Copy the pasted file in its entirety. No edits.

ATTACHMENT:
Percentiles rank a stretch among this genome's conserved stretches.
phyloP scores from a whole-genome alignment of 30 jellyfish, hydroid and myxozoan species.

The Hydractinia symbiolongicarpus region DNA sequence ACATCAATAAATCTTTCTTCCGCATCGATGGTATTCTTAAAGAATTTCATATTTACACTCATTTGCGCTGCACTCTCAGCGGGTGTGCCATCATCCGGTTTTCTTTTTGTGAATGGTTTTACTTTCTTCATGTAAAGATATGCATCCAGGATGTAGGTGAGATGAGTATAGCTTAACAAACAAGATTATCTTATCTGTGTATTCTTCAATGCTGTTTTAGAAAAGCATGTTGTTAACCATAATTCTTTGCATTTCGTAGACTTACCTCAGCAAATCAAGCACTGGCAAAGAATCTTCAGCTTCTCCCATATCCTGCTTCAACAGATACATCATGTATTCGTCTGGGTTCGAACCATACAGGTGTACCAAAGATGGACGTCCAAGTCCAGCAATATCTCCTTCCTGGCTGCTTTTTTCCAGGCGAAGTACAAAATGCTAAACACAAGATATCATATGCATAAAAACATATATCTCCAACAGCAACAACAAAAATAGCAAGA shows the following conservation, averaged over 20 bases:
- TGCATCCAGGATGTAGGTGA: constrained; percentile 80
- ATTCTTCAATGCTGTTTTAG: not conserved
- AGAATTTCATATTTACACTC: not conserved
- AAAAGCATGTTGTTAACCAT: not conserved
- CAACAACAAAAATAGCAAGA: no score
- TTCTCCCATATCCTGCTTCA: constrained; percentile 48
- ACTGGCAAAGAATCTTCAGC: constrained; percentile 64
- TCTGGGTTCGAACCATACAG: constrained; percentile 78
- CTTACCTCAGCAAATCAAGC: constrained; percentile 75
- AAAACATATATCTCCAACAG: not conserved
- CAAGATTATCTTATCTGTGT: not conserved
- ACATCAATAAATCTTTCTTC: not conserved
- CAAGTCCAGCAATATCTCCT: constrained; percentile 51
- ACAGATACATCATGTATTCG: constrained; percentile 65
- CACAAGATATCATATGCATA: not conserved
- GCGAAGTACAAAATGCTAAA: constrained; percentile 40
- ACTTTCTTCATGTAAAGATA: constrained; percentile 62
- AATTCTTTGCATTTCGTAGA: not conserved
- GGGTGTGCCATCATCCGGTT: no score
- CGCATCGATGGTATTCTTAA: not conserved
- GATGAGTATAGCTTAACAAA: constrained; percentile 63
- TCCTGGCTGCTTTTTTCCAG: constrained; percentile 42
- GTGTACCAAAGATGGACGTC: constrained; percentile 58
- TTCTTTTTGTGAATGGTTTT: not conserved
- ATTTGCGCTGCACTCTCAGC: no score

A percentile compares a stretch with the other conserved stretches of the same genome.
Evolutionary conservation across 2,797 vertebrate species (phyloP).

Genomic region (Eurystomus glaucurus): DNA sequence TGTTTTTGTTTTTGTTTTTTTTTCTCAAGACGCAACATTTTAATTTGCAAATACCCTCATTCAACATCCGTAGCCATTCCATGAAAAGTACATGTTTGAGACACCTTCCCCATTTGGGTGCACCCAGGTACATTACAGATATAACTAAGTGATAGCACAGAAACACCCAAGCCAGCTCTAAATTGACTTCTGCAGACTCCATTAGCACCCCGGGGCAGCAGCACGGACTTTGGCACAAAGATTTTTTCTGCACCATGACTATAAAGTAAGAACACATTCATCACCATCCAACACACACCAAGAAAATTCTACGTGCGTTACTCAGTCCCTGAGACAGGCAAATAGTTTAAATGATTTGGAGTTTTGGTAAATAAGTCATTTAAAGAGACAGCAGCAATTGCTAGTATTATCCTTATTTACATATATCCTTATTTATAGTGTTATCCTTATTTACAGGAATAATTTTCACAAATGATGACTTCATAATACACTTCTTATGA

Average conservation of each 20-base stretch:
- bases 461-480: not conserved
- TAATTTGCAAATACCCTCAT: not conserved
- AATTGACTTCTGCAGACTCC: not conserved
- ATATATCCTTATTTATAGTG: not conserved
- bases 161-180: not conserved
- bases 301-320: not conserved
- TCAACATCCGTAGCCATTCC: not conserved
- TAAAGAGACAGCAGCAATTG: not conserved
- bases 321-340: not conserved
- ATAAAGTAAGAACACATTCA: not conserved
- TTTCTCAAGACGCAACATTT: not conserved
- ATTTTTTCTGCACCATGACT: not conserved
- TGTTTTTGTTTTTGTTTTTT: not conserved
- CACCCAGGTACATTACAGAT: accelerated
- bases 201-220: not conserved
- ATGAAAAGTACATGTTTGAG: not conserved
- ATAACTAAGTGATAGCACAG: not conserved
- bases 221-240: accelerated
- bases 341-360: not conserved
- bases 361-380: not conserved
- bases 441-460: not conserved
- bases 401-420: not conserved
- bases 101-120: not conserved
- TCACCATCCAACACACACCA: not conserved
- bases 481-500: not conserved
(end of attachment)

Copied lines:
Percentiles rank a stretch among this genome's conserved stretches.
phyloP scores from a whole-genome alignment of 30 jellyfish, hydroid and myxozoan species.

The Hydractinia symbiolongicarpus region DNA sequence ACATCAATAAATCTTTCTTCCGCATCGATGGTATTCTTAAAGAATTTCATATTTACACTCATTTGCGCTGCACTCTCAGCGGGTGTGCCATCATCCGGTTTTCTTTTTGTGAATGGTTTTACTTTCTTCATGTAAAGATATGCATCCAGGATGTAGGTGAGATGAGTATAGCTTAACAAACAAGATTATCTTATCTGTGTATTCTTCAATGCTGTTTTAGAAAAGCATGTTGTTAACCATAATTCTTTGCATTTCGTAGACTTACCTCAGCAAATCAAGCACTGGCAAAGAATCTTCAGCTTCTCCCATATCCTGCTTCAACAGATACATCATGTATTCGTCTGGGTTCGAACCATACAGGTGTACCAAAGATGGACGTCCAAGTCCAGCAATATCTCCTTCCTGGCTGCTTTTTTCCAGGCGAAGTACAAAATGCTAAACACAAGATATCATATGCATAAAAACATATATCTCCAACAGCAACAACAAAAATAGCAAGA shows the following conservation, averaged over 20 bases:
- TGCATCCAGGATGTAGGTGA: constrained; percentile 80
- ATTCTTCAATGCTGTTTTAG: not conserved
- AGAATTTCATATTTACACTC: not conserved
- AAAAGCATGTTGTTAACCAT: not conserved
- CAACAACAAAAATAGCAAGA: no score
- TTCTCCCATATCCTGCTTCA: constrained; percentile 48
- ACTGGCAAAGAATCTTCAGC: constrained; percentile 64
- TCTGGGTTCGAACCATACAG: constrained; percentile 78
- CTTACCTCAGCAAATCAAGC: constrained; percentile 75
- AAAACATATATCTCCAACAG: not conserved
- CAAGATTATCTTATCTGTGT: not conserved
- ACATCAATAAATCTTTCTTC: not conserved
- CAAGTCCAGCAATATCTCCT: constrained; percentile 51
- ACAGATACATCATGTATTCG: constrained; percentile 65
- CACAAGATATCATATGCATA: not conserved
- GCGAAGTACAAAATGCTAAA: constrained; percentile 40
- ACTTTCTTCATGTAAAGATA: constrained; percentile 62
- AATTCTTTGCATTTCGTAGA: not conserved
- GGGTGTGCCATCATCCGGTT: no score
- CGCATCGATGGTATTCTTAA: not conserved
- GATGAGTATAGCTTAACAAA: constrained; percentile 63
- TCCTGGCTGCTTTTTTCCAG: constrained; percentile 42
- GTGTACCAAAGATGGACGTC: constrained; percentile 58
- TTCTTTTTGTGAATGGTTTT: not conserved
- ATTTGCGCTGCACTCTCAGC: no score

A percentile compares a stretch with the other conserved stretches of the same genome.
Evolutionary conservation across 2,797 vertebrate species (phyloP).

Genomic region (Eurystomus glaucurus): DNA sequence TGTTTTTGTTTTTGTTTTTTTTTCTCAAGACGCAACATTTTAATTTGCAAATACCCTCATTCAACATCCGTAGCCATTCCATGAAAAGTACATGTTTGAGACACCTTCCCCATTTGGGTGCACCCAGGTACATTACAGATATAACTAAGTGATAGCACAGAAACACCCAAGCCAGCTCTAAATTGACTTCTGCAGACTCCATTAGCACCCCGGGGCAGCAGCACGGACTTTGGCACAAAGATTTTTTCTGCACCATGACTATAAAGTAAGAACACATTCATCACCATCCAACACACACCAAGAAAATTCTACGTGCGTTACTCAGTCCCTGAGACAGGCAAATAGTTTAAATGATTTGGAGTTTTGGTAAATAAGTCATTTAAAGAGACAGCAGCAATTGCTAGTATTATCCTTATTTACATATATCCTTATTTATAGTGTTATCCTTATTTACAGGAATAATTTTCACAAATGATGACTTCATAATACACTTCTTATGA

Average conservation of each 20-base stretch:
- bases 461-480: not conserved
- TAATTTGCAAATACCCTCAT: not conserved
- AATTGACTTCTGCAGACTCC: not conserved
- ATATATCCTTATTTATAGTG: not conserved
- bases 161-180: not conserved
- bases 301-320: not conserved
- TCAACATCCGTAGCCATTCC: not conserved
- TAAAGAGACAGCAGCAATTG: not conserved
- bases 321-340: not conserved
- ATAAAGTAAGAACACATTCA: not conserved
- TTTCTCAAGACGCAACATTT: not conserved
- ATTTTTTCTGCACCATGACT: not conserved
- TGTTTTTGTTTTTGTTTTTT: not conserved
- CACCCAGGTACATTACAGAT: accelerated
- bases 201-220: not conserved
- ATGAAAAGTACATGTTTGAG: not conserved
- ATAACTAAGTGATAGCACAG: not conserved
- bases 221-240: accelerated
- bases 341-360: not conserved
- bases 361-380: not conserved
- bases 441-460: not conserved
- bases 401-420: not conserved
- bases 101-120: not conserved
- TCACCATCCAACACACACCA: not conserved
- bases 481-500: not conserved